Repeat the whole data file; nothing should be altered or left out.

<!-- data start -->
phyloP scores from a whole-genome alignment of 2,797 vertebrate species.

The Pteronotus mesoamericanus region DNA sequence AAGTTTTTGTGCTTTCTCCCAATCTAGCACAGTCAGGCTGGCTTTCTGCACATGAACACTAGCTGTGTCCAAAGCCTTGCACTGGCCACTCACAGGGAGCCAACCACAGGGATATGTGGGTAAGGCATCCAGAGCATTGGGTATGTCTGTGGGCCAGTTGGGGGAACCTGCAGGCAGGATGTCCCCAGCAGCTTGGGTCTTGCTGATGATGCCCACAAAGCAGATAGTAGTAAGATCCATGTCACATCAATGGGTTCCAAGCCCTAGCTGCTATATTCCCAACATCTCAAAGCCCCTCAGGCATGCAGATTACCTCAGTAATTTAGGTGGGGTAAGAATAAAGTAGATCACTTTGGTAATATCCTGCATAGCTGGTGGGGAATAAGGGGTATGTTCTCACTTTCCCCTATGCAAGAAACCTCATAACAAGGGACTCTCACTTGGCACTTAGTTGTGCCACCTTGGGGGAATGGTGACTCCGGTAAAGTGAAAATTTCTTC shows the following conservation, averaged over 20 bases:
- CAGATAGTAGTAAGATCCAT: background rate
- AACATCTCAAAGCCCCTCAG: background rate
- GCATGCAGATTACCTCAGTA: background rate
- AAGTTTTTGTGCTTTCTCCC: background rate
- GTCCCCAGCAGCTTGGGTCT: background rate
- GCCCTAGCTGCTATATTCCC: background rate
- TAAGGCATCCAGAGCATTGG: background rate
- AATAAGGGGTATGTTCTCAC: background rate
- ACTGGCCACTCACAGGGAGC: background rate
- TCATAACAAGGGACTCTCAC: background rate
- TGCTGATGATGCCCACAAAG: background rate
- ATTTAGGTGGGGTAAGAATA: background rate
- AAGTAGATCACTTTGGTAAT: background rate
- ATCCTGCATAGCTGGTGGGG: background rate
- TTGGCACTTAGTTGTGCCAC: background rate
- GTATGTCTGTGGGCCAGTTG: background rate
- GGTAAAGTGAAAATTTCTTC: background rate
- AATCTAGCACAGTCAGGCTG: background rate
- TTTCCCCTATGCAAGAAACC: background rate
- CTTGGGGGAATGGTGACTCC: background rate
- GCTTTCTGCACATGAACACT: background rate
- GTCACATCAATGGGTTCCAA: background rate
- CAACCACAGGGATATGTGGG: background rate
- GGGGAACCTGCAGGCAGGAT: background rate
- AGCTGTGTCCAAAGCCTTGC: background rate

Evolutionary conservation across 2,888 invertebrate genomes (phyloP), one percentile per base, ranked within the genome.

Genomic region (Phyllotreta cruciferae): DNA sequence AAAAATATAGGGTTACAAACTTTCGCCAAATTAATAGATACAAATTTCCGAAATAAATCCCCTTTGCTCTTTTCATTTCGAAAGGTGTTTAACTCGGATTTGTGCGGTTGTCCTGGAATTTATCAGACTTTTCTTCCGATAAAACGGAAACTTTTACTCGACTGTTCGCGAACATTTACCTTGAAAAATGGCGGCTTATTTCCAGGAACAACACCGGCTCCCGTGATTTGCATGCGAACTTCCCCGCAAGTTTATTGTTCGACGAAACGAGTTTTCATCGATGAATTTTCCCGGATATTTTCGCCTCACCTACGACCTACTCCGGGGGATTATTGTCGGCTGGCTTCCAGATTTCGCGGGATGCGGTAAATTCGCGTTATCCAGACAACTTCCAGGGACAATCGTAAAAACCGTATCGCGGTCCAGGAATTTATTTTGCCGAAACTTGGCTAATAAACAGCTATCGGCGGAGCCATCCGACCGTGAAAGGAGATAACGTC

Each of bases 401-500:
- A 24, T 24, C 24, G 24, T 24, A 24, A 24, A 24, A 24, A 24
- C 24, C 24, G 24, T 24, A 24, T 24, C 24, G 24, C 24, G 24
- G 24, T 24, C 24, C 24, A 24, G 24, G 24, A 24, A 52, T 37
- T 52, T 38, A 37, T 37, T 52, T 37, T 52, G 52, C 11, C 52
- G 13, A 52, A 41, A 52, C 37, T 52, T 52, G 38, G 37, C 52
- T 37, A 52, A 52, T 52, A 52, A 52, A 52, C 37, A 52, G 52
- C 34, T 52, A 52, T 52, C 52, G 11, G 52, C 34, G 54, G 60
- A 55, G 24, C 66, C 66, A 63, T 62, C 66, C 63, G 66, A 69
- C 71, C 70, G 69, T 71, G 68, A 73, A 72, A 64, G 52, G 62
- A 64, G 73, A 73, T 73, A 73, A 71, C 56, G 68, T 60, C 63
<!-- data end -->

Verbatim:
phyloP scores from a whole-genome alignment of 2,797 vertebrate species.

The Pteronotus mesoamericanus region DNA sequence AAGTTTTTGTGCTTTCTCCCAATCTAGCACAGTCAGGCTGGCTTTCTGCACATGAACACTAGCTGTGTCCAAAGCCTTGCACTGGCCACTCACAGGGAGCCAACCACAGGGATATGTGGGTAAGGCATCCAGAGCATTGGGTATGTCTGTGGGCCAGTTGGGGGAACCTGCAGGCAGGATGTCCCCAGCAGCTTGGGTCTTGCTGATGATGCCCACAAAGCAGATAGTAGTAAGATCCATGTCACATCAATGGGTTCCAAGCCCTAGCTGCTATATTCCCAACATCTCAAAGCCCCTCAGGCATGCAGATTACCTCAGTAATTTAGGTGGGGTAAGAATAAAGTAGATCACTTTGGTAATATCCTGCATAGCTGGTGGGGAATAAGGGGTATGTTCTCACTTTCCCCTATGCAAGAAACCTCATAACAAGGGACTCTCACTTGGCACTTAGTTGTGCCACCTTGGGGGAATGGTGACTCCGGTAAAGTGAAAATTTCTTC shows the following conservation, averaged over 20 bases:
- CAGATAGTAGTAAGATCCAT: background rate
- AACATCTCAAAGCCCCTCAG: background rate
- GCATGCAGATTACCTCAGTA: background rate
- AAGTTTTTGTGCTTTCTCCC: background rate
- GTCCCCAGCAGCTTGGGTCT: background rate
- GCCCTAGCTGCTATATTCCC: background rate
- TAAGGCATCCAGAGCATTGG: background rate
- AATAAGGGGTATGTTCTCAC: background rate
- ACTGGCCACTCACAGGGAGC: background rate
- TCATAACAAGGGACTCTCAC: background rate
- TGCTGATGATGCCCACAAAG: background rate
- ATTTAGGTGGGGTAAGAATA: background rate
- AAGTAGATCACTTTGGTAAT: background rate
- ATCCTGCATAGCTGGTGGGG: background rate
- TTGGCACTTAGTTGTGCCAC: background rate
- GTATGTCTGTGGGCCAGTTG: background rate
- GGTAAAGTGAAAATTTCTTC: background rate
- AATCTAGCACAGTCAGGCTG: background rate
- TTTCCCCTATGCAAGAAACC: background rate
- CTTGGGGGAATGGTGACTCC: background rate
- GCTTTCTGCACATGAACACT: background rate
- GTCACATCAATGGGTTCCAA: background rate
- CAACCACAGGGATATGTGGG: background rate
- GGGGAACCTGCAGGCAGGAT: background rate
- AGCTGTGTCCAAAGCCTTGC: background rate

Evolutionary conservation across 2,888 invertebrate genomes (phyloP), one percentile per base, ranked within the genome.

Genomic region (Phyllotreta cruciferae): DNA sequence AAAAATATAGGGTTACAAACTTTCGCCAAATTAATAGATACAAATTTCCGAAATAAATCCCCTTTGCTCTTTTCATTTCGAAAGGTGTTTAACTCGGATTTGTGCGGTTGTCCTGGAATTTATCAGACTTTTCTTCCGATAAAACGGAAACTTTTACTCGACTGTTCGCGAACATTTACCTTGAAAAATGGCGGCTTATTTCCAGGAACAACACCGGCTCCCGTGATTTGCATGCGAACTTCCCCGCAAGTTTATTGTTCGACGAAACGAGTTTTCATCGATGAATTTTCCCGGATATTTTCGCCTCACCTACGACCTACTCCGGGGGATTATTGTCGGCTGGCTTCCAGATTTCGCGGGATGCGGTAAATTCGCGTTATCCAGACAACTTCCAGGGACAATCGTAAAAACCGTATCGCGGTCCAGGAATTTATTTTGCCGAAACTTGGCTAATAAACAGCTATCGGCGGAGCCATCCGACCGTGAAAGGAGATAACGTC

Each of bases 401-500:
- A 24, T 24, C 24, G 24, T 24, A 24, A 24, A 24, A 24, A 24
- C 24, C 24, G 24, T 24, A 24, T 24, C 24, G 24, C 24, G 24
- G 24, T 24, C 24, C 24, A 24, G 24, G 24, A 24, A 52, T 37
- T 52, T 38, A 37, T 37, T 52, T 37, T 52, G 52, C 11, C 52
- G 13, A 52, A 41, A 52, C 37, T 52, T 52, G 38, G 37, C 52
- T 37, A 52, A 52, T 52, A 52, A 52, A 52, C 37, A 52, G 52
- C 34, T 52, A 52, T 52, C 52, G 11, G 52, C 34, G 54, G 60
- A 55, G 24, C 66, C 66, A 63, T 62, C 66, C 63, G 66, A 69
- C 71, C 70, G 69, T 71, G 68, A 73, A 72, A 64, G 52, G 62
- A 64, G 73, A 73, T 73, A 73, A 71, C 56, G 68, T 60, C 63